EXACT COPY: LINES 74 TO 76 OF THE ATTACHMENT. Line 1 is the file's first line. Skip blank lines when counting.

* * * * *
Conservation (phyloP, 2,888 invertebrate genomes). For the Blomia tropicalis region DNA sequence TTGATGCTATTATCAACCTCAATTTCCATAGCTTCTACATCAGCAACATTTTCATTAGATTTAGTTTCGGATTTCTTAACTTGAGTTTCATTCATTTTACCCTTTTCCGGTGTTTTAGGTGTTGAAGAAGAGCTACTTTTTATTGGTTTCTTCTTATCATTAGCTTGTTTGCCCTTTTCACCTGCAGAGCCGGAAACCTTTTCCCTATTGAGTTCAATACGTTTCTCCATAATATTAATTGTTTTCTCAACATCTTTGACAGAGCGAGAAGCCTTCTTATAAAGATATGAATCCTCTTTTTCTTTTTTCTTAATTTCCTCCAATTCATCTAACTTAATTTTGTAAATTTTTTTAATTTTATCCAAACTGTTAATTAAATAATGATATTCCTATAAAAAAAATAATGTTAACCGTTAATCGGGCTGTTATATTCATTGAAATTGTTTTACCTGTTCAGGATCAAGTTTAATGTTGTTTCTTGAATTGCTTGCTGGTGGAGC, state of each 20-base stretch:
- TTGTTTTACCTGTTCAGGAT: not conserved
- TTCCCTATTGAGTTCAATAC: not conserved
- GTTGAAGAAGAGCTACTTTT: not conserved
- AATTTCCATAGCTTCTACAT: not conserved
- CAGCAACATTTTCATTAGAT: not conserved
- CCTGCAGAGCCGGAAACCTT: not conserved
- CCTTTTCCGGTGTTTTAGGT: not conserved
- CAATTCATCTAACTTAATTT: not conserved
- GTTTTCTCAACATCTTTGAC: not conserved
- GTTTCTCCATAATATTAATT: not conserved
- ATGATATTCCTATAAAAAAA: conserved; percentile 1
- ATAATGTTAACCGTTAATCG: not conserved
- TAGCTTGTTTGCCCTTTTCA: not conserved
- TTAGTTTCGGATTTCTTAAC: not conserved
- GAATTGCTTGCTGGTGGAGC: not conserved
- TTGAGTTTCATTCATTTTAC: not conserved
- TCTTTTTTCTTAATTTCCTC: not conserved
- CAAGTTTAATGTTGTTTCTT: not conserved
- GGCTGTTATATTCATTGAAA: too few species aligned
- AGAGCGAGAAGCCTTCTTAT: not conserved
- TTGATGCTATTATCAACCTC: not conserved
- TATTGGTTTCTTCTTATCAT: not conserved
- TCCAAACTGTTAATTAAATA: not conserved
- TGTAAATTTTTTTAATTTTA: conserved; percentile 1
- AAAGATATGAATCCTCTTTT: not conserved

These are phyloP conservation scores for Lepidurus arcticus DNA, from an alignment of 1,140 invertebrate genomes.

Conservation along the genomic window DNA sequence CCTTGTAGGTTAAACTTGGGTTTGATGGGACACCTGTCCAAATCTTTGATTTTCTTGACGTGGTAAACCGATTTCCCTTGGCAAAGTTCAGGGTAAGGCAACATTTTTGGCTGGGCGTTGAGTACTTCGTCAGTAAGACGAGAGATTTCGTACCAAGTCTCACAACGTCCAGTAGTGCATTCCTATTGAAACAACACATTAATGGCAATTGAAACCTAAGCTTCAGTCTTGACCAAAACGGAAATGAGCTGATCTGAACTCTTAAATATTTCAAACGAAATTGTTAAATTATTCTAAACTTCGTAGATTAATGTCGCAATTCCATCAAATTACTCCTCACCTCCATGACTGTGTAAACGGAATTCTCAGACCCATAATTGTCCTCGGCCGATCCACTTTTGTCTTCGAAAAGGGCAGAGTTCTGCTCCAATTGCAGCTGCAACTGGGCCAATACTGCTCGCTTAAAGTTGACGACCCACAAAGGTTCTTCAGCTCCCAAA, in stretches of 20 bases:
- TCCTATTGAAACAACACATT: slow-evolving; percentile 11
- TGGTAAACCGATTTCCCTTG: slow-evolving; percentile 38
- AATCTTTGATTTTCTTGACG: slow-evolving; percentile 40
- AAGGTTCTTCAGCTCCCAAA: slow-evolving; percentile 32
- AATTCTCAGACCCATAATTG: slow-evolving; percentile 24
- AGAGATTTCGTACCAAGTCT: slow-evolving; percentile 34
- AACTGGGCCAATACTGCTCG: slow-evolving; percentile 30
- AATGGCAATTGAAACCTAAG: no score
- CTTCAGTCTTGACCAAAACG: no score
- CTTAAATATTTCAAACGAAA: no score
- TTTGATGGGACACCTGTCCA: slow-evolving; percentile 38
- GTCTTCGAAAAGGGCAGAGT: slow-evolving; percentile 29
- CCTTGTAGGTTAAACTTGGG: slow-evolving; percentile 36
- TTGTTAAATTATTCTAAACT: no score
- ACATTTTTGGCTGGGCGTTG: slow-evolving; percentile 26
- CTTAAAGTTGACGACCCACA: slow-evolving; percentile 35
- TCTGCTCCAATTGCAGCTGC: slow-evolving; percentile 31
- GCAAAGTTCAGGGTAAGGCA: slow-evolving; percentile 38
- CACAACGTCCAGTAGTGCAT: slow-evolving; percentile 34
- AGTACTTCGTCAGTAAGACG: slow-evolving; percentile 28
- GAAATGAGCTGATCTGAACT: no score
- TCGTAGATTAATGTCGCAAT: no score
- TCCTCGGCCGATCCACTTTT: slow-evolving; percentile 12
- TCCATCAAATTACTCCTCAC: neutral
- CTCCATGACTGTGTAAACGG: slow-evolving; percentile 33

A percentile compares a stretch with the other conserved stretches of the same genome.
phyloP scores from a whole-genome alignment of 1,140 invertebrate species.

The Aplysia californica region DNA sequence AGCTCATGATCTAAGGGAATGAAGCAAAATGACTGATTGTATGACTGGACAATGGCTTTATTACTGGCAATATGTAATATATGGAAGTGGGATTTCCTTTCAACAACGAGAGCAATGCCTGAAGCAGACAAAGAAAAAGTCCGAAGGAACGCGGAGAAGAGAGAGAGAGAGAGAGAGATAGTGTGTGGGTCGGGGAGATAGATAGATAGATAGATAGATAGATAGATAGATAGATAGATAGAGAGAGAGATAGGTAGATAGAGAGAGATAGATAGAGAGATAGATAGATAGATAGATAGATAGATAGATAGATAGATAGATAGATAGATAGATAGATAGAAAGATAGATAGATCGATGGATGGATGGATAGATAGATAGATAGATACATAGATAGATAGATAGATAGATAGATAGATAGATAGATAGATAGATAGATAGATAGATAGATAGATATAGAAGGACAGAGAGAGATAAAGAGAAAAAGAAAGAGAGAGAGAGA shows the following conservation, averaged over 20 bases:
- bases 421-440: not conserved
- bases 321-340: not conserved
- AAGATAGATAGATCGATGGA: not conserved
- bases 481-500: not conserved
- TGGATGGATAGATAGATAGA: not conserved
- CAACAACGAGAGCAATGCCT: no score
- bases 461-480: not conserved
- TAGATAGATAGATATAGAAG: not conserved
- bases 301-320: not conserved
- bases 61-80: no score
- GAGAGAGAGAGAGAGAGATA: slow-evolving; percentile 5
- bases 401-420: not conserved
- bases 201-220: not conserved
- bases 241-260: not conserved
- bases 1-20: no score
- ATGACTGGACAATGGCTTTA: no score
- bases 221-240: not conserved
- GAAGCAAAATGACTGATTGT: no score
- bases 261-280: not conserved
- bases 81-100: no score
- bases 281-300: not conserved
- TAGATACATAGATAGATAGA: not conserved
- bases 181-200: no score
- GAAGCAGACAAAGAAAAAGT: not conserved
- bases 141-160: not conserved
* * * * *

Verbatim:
- GAAGCAAAATGACTGATTGT: no score
- bases 261-280: not conserved
- bases 81-100: no score